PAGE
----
February 3, 2009
February 3, 2009
The impacts of the Obama Administration’s pledged support for universal broadband in the U.S. may be questionable in Oregon due to existing increases of high-speed lines and the competition of wireless providers in the state.
High-speed lines from competitive broadband companies in Oregon rose from 91,400 lines in June 2001 to 1.29 million lines in June 2007, a 1,300 percent increase. In comparison, traditional landlines and services from current local exchange carriers such as Qwest Communications, CenturyTel, Embarq and Verizon Communications increased only 100 percent to 1.43 million lines in 2007 over the same time period.
With the competitive nature of the market, the substantial growth of high-speed lines would appear to be taking care of the situation which demonstrates the possible limited influence of President Obama’s plan in Oregon.
The results of the March 2008 Federal Communication Commission’s report of high-speed services for Internet access also questions the necessity of the universal broadband plan. While the U.S. is ranked 15th among developed nations in broadband access, the FCC report concluded that more than 99 percent of the nation’s population lives in more than 99 percent of zip codes where a provider reports having at least one high-speed service subscriber. Additionally, high-speed modem service was available to 96 percent of households to whom cable operators could provide cable TV service.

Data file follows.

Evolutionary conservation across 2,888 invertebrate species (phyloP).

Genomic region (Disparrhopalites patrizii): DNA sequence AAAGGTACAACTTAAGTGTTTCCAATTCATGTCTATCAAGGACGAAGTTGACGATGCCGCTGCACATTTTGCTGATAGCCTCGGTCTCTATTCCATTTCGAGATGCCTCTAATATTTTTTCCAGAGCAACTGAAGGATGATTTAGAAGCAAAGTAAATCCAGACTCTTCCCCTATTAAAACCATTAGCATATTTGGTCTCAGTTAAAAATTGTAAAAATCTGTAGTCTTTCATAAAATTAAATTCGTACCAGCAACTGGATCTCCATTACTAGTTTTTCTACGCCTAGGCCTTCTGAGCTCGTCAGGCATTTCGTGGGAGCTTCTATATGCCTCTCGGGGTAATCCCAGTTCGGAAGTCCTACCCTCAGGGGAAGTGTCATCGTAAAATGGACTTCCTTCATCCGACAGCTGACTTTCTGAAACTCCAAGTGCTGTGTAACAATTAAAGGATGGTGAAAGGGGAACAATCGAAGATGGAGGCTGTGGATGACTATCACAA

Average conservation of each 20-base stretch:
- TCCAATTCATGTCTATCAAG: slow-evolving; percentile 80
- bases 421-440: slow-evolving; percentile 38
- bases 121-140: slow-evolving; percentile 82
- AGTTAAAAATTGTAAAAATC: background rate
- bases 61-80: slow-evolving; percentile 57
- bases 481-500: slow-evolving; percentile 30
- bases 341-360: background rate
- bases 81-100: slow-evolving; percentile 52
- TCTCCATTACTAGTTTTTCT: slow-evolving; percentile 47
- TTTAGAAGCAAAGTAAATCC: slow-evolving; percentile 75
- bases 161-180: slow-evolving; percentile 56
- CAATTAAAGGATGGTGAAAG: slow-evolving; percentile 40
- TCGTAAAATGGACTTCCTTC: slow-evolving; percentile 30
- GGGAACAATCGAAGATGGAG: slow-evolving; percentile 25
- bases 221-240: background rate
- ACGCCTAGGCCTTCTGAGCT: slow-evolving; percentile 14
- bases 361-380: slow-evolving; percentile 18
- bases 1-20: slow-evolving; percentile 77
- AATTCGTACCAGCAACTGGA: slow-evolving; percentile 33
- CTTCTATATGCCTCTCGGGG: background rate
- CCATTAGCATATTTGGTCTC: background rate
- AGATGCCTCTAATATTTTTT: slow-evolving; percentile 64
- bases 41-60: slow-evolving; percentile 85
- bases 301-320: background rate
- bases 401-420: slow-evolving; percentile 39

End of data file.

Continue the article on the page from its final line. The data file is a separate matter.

The Obama Administration’s universal broadband effort would extend the availability of the Internet, as well as boost the speed of the service in areas where it already exists, by providing incentives to companies to extend their networks. Companies that create new networks in areas with no service could receive up to 60 percent of their expenses back in tax credits. Increasing the speed of service in already existing networks could give companies up to 40 percent of their investment in tax credits.
Critics of the plan claim the potentially $30 billion approach fails to encourage competition, giving most of the benefits to existing broadband providers that have the capital to finance more broadband buildouts like AT&T, Verizon Communications and Comcast.
Wireless industry experts agree incentives would help companies reach underserved areas. However, the already existing competition from 150 wireless providers and a country where most people have access to broadband, the costs of President Obama’s plan appear high with minimal impact.
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